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 Three more short reviews of books I really liked. Where the Crawdads Sing by Delia Owens "For years, rumors of the “Marsh Girl” have haunted Barkley Cove, a quiet town on the North Carolina coast. So in late 1969, when handsome Chase Andrews is found dead, the locals immediately suspect Kya Clark, the so-called Marsh Girl. But Kya is not what they say. Sensitive and intelligent, she has survived for years alone in the marsh that she calls home, finding friends in the gulls and lessons in the sand. Then the time comes when she yearns to be touched and loved. When two young men from town become intrigued by her wild beauty, Kya opens herself to a new life–until the unthinkable happens." At the beginning of 2019, Where the Crawdads Sing, was the top best-selling novel in the US. It has got raving reviews and it does not disappoint. It is a bittersweet story about a girl who grows up alone in the marshes. We follow how she adapts to life, learns about nature where she lives, an

Non-fiction November 2020

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  Another favourite challenge is coming up, namely Nonfiction November. Hosted by Katie@Doing Dewey , Rennie@What's Nonfiction , Julie@Julz Read and Leann@Shelf Aware . As you see below, they will host one week each. As usual, each week is filled with a challenge as regards Nonfiction. It will be exciting to exchange views on our different interests when it comes to Nonfiction.  Week 1: (November 2-6) – Leann will be kicking things off with Your Year in Nonfiction: Take a look back at your year of nonfiction and reflect on the following questions – What was your favourite nonfiction read of the year? Do you have a particular topic you’ve been attracted to more this year? What nonfiction book have you recommended the most? What are you hoping to get out of participating in Nonfiction November?   Week 2: (November 9-13) – I’ll be rocking Book Pairing: This week, pair up a nonfiction book with a fiction title. It can be an “If you loved this book, read this!” or just two titles tha

Short reviews - part II

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 Continuing with a few more short reviews on books read during the summer. 1794 - Niklas Dag och Natt His first book, 1793, was a big hit in Sweden, and according to Goodreads, it is called The Wolf and the Watchmen  in English.  It is a juicy piece of 18th century he gives us. You feel the dirt, the smell and the poverty of Stockholm at the time. It is a continuation of the first book but can be read independently.  A young mother is mourning her daughter who was brutally killed on her wedding night. Nobody wants to investigate the murder so she turns to Mickel Cardell who is working for the authorities to investigate crimes committed.  A young nobleman is arrested for a hideous crime he is accused of. And then there is Anna Stina Knapp who thought she had arranged her poor life in a good manner. But times change and she has to enter out into the crowded, rotten world of Stockholm, to save herself and her child.  The first book was very brutal, difficult to read. This one is not less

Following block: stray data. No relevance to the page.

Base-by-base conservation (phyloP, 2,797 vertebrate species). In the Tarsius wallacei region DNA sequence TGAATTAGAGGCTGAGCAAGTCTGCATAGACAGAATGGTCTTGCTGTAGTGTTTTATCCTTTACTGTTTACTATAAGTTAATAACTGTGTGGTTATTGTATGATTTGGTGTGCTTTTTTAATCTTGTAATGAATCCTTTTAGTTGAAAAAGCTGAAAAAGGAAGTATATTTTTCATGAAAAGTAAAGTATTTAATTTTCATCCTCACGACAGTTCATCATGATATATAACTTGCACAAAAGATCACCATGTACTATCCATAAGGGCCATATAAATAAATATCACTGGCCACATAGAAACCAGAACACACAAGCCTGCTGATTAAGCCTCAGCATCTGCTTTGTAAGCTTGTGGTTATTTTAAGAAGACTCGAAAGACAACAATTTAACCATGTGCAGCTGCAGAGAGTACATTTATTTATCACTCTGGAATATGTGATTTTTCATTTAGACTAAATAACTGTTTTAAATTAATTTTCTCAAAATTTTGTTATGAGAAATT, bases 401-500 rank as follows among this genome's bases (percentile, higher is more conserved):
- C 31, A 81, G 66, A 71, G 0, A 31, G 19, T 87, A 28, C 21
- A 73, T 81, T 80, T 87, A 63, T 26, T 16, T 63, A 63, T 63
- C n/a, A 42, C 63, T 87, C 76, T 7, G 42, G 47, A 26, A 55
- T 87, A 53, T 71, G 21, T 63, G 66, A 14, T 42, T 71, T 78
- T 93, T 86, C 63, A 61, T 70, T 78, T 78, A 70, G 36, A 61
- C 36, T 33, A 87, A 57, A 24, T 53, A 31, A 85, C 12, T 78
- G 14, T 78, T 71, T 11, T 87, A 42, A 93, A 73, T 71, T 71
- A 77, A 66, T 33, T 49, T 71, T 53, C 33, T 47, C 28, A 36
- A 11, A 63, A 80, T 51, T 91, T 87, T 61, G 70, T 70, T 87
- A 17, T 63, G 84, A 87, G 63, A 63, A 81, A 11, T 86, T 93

Short reviews - part I

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  I have not been in the mood to write reviews lately, even if I have read some really good books. As you might have noticed, not in the mood for any posts. Well, I thought I will make an effort and at least write a short summary of some of the books I have read in the last couple of months.  Mornings in Jenin by Susan Abulhawa "Forcibly removed from the ancient village of Ein Hod by the newly formed state of Israel in  1948, the Abulhejas are moved into the Jenin refugee camp. There, exiled from his beloved olive groves, the family patriarch languishes of a broken heart, his eldest son fathers a family and falls victim to an Israeli bullet, and his grandchildren struggle against tragedy toward freedom, peace, and home. This is the Palestinian story, told as never before, through four generations of a single family." Through Amal's eyes, we see the fragile existence of her family and friends. Her story is very touching and dramatic and highlights the ups and downs of thei